Undetected kidney disease

Kidney Punch

Kidney disease carries two secrets.

One secret is the disease itself. Many people go for years with
undetected kidney disease, and then, once symptoms appear, it’s
often too late to reverse the damage. Health officials believe that as
many as 10 to 20 million people may have some level of chronic
kidney disease (CKD).

The other secret is revealed in two studies that were published last
month in the New England Journal of Medicine (NEJM). In these
studies, researchers found a disturbing correlation between CKD
and cardiovascular disease (CVD) that makes early detection of
kidney disease more important than ever.

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Built-in filter
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Both of the studies begin by recognizing that kidney failure and
advanced kidney disease are associated with CVD. But the
association of CVD with less severe kidney dysfunction has not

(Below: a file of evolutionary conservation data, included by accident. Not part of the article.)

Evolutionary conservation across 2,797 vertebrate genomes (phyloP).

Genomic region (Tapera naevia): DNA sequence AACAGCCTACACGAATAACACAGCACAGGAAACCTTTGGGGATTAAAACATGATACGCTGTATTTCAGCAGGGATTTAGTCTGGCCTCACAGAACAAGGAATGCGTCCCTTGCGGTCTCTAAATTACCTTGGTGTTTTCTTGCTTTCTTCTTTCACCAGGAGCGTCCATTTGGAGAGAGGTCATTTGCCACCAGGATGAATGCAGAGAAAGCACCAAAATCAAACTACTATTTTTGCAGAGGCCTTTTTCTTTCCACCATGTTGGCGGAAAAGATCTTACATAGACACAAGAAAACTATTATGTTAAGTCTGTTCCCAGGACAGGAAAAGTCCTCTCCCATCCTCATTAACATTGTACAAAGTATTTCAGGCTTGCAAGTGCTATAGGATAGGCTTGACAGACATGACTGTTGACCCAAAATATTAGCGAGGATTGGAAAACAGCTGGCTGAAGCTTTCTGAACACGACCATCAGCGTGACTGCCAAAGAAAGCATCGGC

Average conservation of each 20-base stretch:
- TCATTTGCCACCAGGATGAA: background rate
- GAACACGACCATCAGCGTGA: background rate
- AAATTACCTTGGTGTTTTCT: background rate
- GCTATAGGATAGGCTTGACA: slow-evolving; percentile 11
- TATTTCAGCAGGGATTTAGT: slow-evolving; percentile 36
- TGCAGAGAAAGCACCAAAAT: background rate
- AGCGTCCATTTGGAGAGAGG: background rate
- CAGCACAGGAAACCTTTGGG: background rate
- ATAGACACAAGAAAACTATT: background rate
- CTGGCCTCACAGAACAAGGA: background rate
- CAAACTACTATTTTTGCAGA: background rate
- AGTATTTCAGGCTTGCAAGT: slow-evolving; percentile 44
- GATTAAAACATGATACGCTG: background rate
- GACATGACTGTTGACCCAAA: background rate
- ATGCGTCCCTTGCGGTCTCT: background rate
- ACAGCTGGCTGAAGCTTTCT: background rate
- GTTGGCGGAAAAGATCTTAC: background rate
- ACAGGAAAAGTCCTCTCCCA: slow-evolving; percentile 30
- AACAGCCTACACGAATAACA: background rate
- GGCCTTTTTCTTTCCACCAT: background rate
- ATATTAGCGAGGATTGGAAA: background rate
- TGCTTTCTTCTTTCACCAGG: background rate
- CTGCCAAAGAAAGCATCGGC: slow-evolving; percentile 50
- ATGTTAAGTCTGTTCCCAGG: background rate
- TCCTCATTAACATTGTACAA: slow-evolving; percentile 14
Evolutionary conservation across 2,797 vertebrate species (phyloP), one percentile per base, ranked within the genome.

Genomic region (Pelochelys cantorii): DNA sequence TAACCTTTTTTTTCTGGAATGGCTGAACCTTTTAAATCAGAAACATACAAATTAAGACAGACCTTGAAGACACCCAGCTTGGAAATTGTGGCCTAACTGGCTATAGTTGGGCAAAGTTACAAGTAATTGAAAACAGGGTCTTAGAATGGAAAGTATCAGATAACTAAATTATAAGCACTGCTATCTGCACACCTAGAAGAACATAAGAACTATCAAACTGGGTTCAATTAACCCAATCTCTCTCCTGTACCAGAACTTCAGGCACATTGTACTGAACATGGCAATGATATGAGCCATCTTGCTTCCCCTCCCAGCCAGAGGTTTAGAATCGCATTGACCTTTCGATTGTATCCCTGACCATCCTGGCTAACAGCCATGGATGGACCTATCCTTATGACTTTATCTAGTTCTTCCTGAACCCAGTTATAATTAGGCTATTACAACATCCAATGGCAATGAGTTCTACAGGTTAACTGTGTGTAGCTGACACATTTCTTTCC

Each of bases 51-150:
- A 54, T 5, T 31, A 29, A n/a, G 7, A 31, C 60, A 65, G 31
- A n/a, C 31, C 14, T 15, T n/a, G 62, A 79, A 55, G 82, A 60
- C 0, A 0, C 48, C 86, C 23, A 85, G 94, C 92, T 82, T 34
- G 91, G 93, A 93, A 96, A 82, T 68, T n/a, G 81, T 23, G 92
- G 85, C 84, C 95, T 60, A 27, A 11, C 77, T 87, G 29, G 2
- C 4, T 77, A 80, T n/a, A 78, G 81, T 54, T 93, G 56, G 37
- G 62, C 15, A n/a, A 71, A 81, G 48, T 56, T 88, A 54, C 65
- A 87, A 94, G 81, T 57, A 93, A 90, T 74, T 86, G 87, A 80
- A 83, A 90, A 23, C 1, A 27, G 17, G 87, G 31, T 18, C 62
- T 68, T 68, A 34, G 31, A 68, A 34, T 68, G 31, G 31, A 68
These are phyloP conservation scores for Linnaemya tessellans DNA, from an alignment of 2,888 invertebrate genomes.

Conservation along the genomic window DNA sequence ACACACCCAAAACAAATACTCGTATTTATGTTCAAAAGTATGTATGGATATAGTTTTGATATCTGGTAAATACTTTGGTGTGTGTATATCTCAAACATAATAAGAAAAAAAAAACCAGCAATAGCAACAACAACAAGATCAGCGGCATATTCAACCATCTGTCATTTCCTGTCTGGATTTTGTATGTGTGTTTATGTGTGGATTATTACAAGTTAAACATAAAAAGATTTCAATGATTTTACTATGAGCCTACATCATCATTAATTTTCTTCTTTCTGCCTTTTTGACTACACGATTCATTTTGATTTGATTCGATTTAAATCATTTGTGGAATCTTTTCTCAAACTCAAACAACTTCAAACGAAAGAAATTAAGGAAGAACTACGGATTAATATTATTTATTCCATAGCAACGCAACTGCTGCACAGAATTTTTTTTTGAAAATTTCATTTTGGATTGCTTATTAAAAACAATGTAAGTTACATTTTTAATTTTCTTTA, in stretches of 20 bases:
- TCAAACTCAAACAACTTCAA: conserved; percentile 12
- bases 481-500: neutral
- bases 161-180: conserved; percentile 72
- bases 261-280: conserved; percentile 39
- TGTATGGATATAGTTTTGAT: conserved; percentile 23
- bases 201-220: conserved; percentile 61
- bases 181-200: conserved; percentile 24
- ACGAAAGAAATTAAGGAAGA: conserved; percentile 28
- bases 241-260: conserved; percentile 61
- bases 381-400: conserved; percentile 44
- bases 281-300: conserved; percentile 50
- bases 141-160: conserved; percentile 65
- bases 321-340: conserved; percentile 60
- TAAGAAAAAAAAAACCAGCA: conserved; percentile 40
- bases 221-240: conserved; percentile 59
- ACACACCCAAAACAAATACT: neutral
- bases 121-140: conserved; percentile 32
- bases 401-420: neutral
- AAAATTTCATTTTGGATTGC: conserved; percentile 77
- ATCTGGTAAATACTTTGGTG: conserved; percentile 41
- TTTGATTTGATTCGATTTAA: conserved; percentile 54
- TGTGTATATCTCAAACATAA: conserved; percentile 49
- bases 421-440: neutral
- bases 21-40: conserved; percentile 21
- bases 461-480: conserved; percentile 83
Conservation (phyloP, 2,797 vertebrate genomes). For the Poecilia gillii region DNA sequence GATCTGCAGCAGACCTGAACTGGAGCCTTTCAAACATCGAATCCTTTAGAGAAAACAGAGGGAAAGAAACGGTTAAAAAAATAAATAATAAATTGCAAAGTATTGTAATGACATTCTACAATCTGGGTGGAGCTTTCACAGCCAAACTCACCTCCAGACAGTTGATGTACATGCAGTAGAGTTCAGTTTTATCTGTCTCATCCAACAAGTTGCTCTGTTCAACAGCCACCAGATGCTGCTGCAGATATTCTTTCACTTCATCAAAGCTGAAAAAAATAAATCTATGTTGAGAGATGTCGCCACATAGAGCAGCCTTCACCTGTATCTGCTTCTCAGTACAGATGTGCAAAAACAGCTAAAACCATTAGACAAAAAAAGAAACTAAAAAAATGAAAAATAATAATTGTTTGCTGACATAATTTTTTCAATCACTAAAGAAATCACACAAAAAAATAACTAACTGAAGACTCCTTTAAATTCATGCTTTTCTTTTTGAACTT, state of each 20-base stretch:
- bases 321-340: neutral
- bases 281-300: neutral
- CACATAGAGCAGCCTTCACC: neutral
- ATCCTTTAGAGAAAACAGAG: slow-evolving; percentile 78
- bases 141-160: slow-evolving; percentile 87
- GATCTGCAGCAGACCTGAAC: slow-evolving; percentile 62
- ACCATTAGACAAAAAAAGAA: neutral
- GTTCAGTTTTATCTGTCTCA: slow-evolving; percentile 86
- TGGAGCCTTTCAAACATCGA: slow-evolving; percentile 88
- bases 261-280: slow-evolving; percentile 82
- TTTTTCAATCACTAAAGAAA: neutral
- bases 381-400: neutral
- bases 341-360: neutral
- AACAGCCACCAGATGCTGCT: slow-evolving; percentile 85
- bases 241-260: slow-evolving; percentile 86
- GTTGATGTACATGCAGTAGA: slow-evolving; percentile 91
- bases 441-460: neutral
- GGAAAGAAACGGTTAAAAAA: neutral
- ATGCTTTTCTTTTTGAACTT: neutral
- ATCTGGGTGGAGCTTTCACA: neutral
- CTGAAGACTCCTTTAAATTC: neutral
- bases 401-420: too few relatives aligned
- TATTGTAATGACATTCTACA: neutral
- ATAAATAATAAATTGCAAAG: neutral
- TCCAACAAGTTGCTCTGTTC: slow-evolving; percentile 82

been clearly defined.

In the first study, researchers examined three years of data
collected from the Kaiser Permanente Renal Registry in San
Francisco. The medical records of more than one million patients
were included. The average age of the patients was 52. The Kaiser
team specifically looked for an association between health risks
(including CVD) and impaired kidney function, measured with
GFR. A blood test reveals GFR (glomerular filtration rate), which
indicates the rate at which kidneys are able to filter waste from the
bloodstream. When GFR drops below 60, that’s considered a red
flag for potential problems.

The results: As GFR dropped, the risks of CVD, stroke,
hospitalization and death all increased. That wasn’t necessarily a
surprise. But the Kaiser study found that a GFR between 45 and 59
increased the risk of death by 17 percent, and sharply increased the
risk of CVD by more than 40 percent.

In the second study, researchers in the cardiovascular division of
Boston’s Brigham and Women’s Hospital examined the
association between chronic kidney disease and CVD-related
deaths in more than 14,500 people who had suffered heart attacks.

The Boston team reports that when GFR was at least 75, death risk
was a little over 14 percent, while a GFR below 45 boosted death
risk to more than 45 percent. Noting that factors common to kidney
disease (such as protein in the urine, high homocysteine levels,
inflammation and anemia) may boost death and CVD risk, the
researchers concluded that even mild kidney disease should be
considered a major risk factor for cardiovascular complications